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  • First Choice Discipline
    BASE Jumping
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    Wing Suit Flying
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  1. Yeah I guess we have different priorities in wingsuit flying. I like a canopy that is low bulk so I can focus on thin profile and optimize my wingsuit performance. I also like to have safe and consistent openings. While you just need something that fits in your old container and is appropriate for your skill level and lasts until 2030. Now for the brand war. Your healthy mix of wingsuits may not be as healthy as you think. https://ppc.paralog.net/listtracks.php?sort=Distance Squirrel suits stands for 126 entries on that list. 13 of them are on the top 50. (10.3%) Phoenix fly stands for 353 entries to that list. 3 of them are on the top 50. (0.8%) The suits from the two companies are C-race and CR+ vs Vampire Alpine and Viper. I think these are comparable in size. Maybe all the other 350 phoenix birds that tried to get into top 50 had headwind or something? In the speed category I did not make spreadsheet, but counted 13 squirrels and 2 phoenix among the top 50. Whats not to love about that?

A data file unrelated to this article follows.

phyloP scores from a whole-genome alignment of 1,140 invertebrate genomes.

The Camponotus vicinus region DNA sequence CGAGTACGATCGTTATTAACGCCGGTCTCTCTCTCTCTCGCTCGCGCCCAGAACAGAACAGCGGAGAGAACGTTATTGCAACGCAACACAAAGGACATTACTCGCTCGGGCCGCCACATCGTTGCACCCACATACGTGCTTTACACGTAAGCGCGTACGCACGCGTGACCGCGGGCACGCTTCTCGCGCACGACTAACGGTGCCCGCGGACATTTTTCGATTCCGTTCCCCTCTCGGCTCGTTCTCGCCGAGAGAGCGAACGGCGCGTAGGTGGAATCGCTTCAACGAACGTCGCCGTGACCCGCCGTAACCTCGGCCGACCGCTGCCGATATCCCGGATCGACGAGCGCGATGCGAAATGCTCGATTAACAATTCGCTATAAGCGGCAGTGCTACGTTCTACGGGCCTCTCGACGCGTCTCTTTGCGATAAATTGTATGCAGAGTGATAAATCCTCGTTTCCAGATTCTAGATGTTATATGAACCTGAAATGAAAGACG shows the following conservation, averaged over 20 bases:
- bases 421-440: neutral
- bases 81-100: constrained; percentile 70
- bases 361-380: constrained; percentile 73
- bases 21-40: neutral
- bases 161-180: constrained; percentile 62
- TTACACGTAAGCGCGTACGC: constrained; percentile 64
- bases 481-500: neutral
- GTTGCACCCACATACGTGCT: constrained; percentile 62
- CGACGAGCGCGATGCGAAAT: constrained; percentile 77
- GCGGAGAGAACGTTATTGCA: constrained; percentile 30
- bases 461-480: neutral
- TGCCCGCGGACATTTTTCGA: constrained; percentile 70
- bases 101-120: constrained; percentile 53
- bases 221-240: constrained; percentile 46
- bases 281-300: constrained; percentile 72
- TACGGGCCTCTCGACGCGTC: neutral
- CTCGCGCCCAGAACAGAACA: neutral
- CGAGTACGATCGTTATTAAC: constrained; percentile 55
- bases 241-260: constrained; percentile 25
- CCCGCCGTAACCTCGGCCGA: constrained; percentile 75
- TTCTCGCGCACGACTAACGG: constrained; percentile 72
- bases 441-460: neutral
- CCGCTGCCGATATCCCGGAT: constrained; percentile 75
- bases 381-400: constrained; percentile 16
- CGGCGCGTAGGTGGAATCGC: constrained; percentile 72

2. Yeah, true wind totally matters when you record GPS data. The reason the top 2 placements are 20% better than number three is probably because they were done one hour apart in screaming downwind. This affects the maximum and the average. But not so much the median. Which is what I looked at. The median is the number in the middle. Do you really think squirrel pilots only fly downwind while phoenix pilots only fly upwind. I dont think so , Phoenix pilots sometimes have downwind, and sometimes upwind same as the Squirrel pilots, over time the numbers equal out. Never 100% but closer to 100% every single jump that is recorded. The container size is of great importance when you fly wingsuit. Lower profile containers lets you fly your wingsuit with a slicker profile on your back and that means less drag. The lower the packing volume you have per sqft of canopy, the lower profile container you could have while flying. To me this is a main selling point for the Epicene. Is there a flight performance sacrifice to be made by lowering the packing volume? Yes maybe but its not even noticable for most people as they do NOT suck at landing a F111 canopy. Did you know every single BASE canopy is made of F111 or low bulk material, they are landed daily in tough landing areas. F111 or low bulk material also have better opening characteristics in my opinion. I agree ZP have marginally better characteristics that become noticeable at higher speed. For a swooping canopy it would matter a lot. But its not even worth thinking about for a lightly loaded canopy like this one.